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City eyes buying leftover land in RDA scramble
A plan hastily hatched in January to tie up Ceres Redevelopment Agency dollars in an attempt to keep the state of California from stealing them, was amended Monday.

Officials scrapped a list of numerous city projects approved in favor of two new major projects. The move corrects a problem of using redevelopment funds on city projects as "questionable expenditures," said City Attorney Mike Lyions.

A second problem is that the original list of projects left vulnerable $18.1 million in redevelopment bond proceeds if the CRA is eventually abolished in the groundshaking state move.

The City Council, acting as the CRA board, committed the assets to a:

• $5.7 million plan to buy up and redevelop the vacant lands owned by Caltrans opposite Ceres High School establishment of a retail center. It also aims to buy up and eliminate the Lazy Wheels Mobilehome Park, considered an eyesore by community standards.

• A $24 million, 15-year project to rehabilitate water and sewer lines in downtown Ceres and begin a marketing effort to develop downtown with housing, a theater, offices and new retail stores.

There are no guarantees that the state won't take the funds anyway, said Lyions.

California Gov. Jerry Brown is proposing to dissolve all redevelopment agencies in California and taking billions to make up for the state's budget shortfalls. The action may be declared unconstitutional. His proposal, if the state Legislature signs on, would take effect in time for the crafting of the 2011-12 budget.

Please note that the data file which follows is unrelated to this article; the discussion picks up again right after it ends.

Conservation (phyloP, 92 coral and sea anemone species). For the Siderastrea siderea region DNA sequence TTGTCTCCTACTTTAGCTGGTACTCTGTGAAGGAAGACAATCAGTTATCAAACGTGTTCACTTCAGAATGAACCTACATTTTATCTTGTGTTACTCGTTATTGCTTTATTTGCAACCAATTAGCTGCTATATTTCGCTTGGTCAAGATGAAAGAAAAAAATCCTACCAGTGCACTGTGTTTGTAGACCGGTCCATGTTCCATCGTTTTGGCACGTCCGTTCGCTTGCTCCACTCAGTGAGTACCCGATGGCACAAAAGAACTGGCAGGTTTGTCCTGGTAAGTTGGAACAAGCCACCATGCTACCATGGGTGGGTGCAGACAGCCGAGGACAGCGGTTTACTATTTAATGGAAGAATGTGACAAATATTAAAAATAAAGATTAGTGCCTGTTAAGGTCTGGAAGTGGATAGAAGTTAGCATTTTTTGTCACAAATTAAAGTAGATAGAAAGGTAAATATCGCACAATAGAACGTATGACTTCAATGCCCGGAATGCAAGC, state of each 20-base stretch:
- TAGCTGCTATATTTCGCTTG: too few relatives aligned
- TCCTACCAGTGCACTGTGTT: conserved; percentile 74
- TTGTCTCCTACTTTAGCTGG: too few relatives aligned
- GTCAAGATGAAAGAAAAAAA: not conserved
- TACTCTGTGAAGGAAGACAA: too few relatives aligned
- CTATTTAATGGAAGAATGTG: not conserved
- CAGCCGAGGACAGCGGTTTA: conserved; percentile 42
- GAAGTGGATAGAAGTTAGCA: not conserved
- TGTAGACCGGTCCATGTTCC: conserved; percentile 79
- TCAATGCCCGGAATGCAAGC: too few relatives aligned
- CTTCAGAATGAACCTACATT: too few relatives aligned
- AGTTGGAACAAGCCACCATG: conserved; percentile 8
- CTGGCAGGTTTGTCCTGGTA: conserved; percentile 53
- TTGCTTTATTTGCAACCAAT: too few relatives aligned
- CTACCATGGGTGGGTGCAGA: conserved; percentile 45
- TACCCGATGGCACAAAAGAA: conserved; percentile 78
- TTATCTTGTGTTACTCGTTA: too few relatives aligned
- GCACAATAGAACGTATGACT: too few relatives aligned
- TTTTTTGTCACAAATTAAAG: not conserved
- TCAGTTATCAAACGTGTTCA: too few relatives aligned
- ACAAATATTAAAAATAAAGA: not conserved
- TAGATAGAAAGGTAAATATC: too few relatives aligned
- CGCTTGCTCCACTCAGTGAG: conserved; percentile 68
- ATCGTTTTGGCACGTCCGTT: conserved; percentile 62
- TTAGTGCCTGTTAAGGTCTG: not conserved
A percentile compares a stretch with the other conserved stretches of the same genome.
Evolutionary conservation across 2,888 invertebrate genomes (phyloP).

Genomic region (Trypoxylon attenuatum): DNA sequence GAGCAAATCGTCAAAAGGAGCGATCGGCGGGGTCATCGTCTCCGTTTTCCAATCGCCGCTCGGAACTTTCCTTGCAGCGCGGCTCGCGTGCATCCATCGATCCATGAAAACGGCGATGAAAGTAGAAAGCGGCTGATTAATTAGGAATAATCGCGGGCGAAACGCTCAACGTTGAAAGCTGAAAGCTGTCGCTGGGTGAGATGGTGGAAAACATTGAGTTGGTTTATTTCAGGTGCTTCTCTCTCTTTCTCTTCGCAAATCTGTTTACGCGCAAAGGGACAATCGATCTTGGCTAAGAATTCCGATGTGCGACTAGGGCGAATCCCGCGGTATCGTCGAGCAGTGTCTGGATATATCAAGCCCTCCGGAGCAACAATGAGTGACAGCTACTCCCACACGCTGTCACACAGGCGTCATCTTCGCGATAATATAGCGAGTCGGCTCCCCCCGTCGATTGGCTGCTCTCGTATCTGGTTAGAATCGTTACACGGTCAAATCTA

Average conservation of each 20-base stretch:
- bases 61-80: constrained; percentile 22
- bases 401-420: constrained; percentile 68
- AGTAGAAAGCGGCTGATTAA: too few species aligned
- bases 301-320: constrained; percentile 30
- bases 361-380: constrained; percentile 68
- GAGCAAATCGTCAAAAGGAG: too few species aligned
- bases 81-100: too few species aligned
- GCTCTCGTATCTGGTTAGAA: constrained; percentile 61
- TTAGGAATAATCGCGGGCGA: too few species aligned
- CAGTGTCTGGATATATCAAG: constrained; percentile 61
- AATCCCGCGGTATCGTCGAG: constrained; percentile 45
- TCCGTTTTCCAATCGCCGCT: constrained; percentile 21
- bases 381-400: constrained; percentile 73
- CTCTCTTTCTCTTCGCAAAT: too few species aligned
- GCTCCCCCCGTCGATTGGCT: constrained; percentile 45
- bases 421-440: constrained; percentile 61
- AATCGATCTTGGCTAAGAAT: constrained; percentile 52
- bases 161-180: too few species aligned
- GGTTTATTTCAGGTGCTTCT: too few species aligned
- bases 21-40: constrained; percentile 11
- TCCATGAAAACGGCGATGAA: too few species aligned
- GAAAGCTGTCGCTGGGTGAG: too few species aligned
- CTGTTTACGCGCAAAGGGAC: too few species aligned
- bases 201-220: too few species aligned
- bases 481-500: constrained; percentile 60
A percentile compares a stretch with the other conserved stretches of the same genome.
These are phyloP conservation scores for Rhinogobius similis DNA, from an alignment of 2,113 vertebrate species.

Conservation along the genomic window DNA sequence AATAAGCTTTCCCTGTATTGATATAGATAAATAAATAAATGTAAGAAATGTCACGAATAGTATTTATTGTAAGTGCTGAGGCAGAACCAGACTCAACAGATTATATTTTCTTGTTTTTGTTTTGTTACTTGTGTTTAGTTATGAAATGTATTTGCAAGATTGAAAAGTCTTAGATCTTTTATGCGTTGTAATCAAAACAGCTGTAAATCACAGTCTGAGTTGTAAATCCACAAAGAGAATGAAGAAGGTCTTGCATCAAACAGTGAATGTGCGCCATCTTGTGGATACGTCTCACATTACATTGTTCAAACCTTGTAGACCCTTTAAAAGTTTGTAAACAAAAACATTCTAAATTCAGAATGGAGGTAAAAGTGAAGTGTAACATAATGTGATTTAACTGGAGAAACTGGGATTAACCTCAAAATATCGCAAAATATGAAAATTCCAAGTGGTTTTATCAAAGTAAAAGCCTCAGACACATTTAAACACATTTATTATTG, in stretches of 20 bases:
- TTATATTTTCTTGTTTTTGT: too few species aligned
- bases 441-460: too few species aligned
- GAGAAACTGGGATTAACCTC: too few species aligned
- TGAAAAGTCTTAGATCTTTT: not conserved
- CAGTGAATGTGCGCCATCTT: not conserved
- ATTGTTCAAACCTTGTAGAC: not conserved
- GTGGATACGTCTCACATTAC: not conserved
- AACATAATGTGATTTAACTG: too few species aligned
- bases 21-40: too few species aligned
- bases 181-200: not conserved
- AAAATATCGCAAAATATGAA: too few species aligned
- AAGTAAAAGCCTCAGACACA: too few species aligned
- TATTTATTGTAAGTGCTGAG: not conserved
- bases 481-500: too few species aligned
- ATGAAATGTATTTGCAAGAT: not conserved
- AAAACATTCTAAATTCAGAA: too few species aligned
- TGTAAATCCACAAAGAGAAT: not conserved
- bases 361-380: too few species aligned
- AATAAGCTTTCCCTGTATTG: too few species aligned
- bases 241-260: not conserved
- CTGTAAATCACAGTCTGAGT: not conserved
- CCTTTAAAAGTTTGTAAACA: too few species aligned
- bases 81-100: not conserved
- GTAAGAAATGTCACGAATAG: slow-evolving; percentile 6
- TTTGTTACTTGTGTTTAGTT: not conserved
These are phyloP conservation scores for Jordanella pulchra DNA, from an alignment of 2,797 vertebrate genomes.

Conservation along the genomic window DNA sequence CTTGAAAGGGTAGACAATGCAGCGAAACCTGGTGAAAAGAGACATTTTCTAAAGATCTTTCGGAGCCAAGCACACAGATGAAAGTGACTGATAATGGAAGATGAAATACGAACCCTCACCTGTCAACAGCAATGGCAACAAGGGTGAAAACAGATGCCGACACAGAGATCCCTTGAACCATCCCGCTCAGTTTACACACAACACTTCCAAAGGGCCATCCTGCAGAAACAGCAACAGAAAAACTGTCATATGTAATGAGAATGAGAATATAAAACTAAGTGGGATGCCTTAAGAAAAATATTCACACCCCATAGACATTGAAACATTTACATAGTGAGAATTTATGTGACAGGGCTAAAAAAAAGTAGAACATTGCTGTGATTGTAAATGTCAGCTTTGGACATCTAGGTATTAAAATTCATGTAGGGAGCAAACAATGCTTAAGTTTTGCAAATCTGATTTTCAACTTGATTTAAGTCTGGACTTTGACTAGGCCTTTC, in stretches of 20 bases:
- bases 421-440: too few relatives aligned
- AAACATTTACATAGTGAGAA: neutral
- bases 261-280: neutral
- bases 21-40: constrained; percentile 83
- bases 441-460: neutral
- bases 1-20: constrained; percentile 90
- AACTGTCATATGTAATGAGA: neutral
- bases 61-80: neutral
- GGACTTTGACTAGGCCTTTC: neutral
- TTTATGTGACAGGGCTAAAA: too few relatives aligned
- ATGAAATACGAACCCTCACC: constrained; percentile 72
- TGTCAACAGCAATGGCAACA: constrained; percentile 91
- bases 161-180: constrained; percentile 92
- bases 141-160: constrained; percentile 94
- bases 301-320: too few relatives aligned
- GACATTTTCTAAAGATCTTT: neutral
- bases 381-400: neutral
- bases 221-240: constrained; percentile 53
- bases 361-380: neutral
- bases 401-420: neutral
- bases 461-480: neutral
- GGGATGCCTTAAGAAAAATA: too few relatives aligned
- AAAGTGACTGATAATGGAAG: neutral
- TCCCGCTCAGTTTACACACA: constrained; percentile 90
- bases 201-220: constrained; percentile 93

Lyions said he doesn't believe the state has the constitutional authority to seize what's not theirs but suggested committing Ceres' RDA funds is a measure that may protect them. Lyions said that Propositions 1a and 22 passed by the voters were intended to shield redevelopment funds from state grabs.

Also on Monday, the City Council and CRA board voted to grant deed six CRA owned assets - including many lots in downtown and the Daniel Whitmore Home - to the city as a way of keeping the state's hands off.

Mayor Chris Vierra said he appreciated the city's efforts to keep the state's hands off its money and assets, saying, "I don't think I could stomach seeing them auctioning off the Daniel Whitmore Home in Ceres for their own personal financial needs."

In January the city acted on an emergency basis after learning of Brown's plan. A unanimous vote committed funding to a host of city projects approved in 2008 as part of the Capital Improvement Project program. The grand total of $5.3 million was greater than the CRA's available cash pool of $4.6 million, said Finance Director Sheila Cumberland.

In what is termed the "Whitmore Retail Project," the city would buy leftover Whitmore/Hwy. 99 interchange right of way now owned by Caltrans as well as acquire and clear away the Lazy Wheels Mobilehome Park. The plan calls for assistance in relocating existing tenants. The city would also prepare the property to be developed as a retail center with freeway access, and develop a marketing strategy.

"The idea, of course," said Lyions, "is that by using these monies in this way, the city would be able to redevelop that area and create something that would be good for the city, particularly at a very high profile location."